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Illustration for article titled iSpoils Of Babylon: /iThe Age Of The Bastard
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After a clarion call for insanity last week, I was happy to see The Spoils Of Babylon pick up the pace in its fifth episode, beginning with Eric Jonrosh wielding a gun in his introduction as he cries “What form of torture has thou wrought for me, Mephistopheles?” He then demands and receives a sudden costume change and claims he found Haley Joel Osment’s fictional doppelganger “sleepwalking in Comanche, high on mescaline. It was a very happy accident that he could act.” I’ll reiterate this every week: Will Ferrell deserves an Emmy for how funny he is in these three minutes every week.


Happily, the rest of the episode was strong too—the best since the show’s opening hour. As always, there were some draggy moments. There’s so many scenes of conflict that only need to last one minute that Spoils Of Babylon decides should go on for five. The joke, of course, is in the length, and sometimes it really works, like Kristen Wiig and Jessica Alba’s ridiculous slap-fest in the underwater lab (it helps that Wiig is the queen of catty reaction shots). Other times it doesn’t—the Bergman-esque confrontation between Cynthia and Winston wore out its welcome a lot quicker.

For an episode titled “The Age Of The Bastard,” there really isn’t too much Winston in this one. We spend a whole act in Devon’s underwater lab, where Cynthia successfully recruits him back into the fold, dropping the military contracts and abiding by his condition that they never interact with each other at work. I don’t think Tobey Maguire has been problematic for this show, but I do feel for him in these scenes—Devon is such a dweeb of a character, and Wiig gets to be so much funnier than him. Her epic dinner order at the underwater steakhouse (“And white wine in a coffee mug with a little bit of salt on it”) is a thousand times better than his vegan gag.

With Devon back in the company’s arms, the show hits the reset button—Dixie (Alba) dies in a swimming accent, and poor old Chet What’s-His-Name dies under circumstances too boring for anyone to remember. Goodbye, sweet Prince Michael Sheen. I could have watched 10 more hours of you being ignored by Cynthia. The mysterious carburetor might be gone for good (at least until the finale). So we get a whole new batch of insanity thrown at us—Winston making deals with the Shah of Iran, handing over the bomb for a supply of oil and a hefty bribe, and probably dooming his company for good since we all know what’s around the corner for Iran (we all watched Argo, right?)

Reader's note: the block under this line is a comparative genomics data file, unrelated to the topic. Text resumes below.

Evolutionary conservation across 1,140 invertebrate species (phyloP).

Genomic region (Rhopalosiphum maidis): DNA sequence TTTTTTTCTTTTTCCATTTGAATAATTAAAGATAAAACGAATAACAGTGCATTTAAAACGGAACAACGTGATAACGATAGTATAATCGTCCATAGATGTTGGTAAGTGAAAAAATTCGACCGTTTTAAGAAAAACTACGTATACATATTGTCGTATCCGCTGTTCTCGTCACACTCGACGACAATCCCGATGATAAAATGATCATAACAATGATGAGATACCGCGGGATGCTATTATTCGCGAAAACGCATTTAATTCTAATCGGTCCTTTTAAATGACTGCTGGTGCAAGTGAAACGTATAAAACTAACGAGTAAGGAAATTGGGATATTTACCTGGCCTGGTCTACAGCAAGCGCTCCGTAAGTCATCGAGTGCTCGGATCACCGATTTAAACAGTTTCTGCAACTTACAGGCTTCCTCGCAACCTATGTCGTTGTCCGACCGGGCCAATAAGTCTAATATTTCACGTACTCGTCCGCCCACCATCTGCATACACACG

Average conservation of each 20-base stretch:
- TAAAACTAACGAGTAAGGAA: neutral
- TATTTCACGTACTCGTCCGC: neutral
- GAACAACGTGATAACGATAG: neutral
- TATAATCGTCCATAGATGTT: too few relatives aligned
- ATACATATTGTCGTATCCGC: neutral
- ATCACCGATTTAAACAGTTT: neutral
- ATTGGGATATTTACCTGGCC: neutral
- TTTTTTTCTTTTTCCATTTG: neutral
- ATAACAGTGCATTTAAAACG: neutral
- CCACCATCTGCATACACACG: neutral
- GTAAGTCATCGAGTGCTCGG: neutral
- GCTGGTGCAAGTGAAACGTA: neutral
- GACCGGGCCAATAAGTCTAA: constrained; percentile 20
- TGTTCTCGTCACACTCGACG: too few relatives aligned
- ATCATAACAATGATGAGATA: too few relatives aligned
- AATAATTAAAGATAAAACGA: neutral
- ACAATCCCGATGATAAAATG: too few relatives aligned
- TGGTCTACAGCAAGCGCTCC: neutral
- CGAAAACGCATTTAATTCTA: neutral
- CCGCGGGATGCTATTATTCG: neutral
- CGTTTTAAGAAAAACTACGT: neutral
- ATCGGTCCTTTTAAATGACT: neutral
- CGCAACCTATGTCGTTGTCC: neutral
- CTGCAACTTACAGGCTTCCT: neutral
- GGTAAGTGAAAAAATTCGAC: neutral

I will devote my final analysis to the best scene in the episode, and possibly in the series so far—Val Kilmer and another military man declaring their love for each other in a car after a scene that has nothing to do with that and after no mounting tension at all (I’m pretty sure it’s a different general than who Kilmer has been driving around with in previous weeks). It’s beautifully played, especially by Kilmer, and the out-of-nowhere sincerity makes it all the funnier. I know I was campaigning for Ferrell a few paragraphs ago, but I take it back if it means Kilmer can get the statue. The man is a genius; make him the star of the next parody miniseries.


Stray observations:

  • Cynthia drives a hard bargain. “You will have a lifetime supply of beef.” “You will have free childcare for any of your friends, but not you.”
  • Devon mourns Dixie’s death. “I missed her terribly. That sharp scientific mind, and her boobs.”
  • Oh, Rod and Herman. Rerman? Hod?

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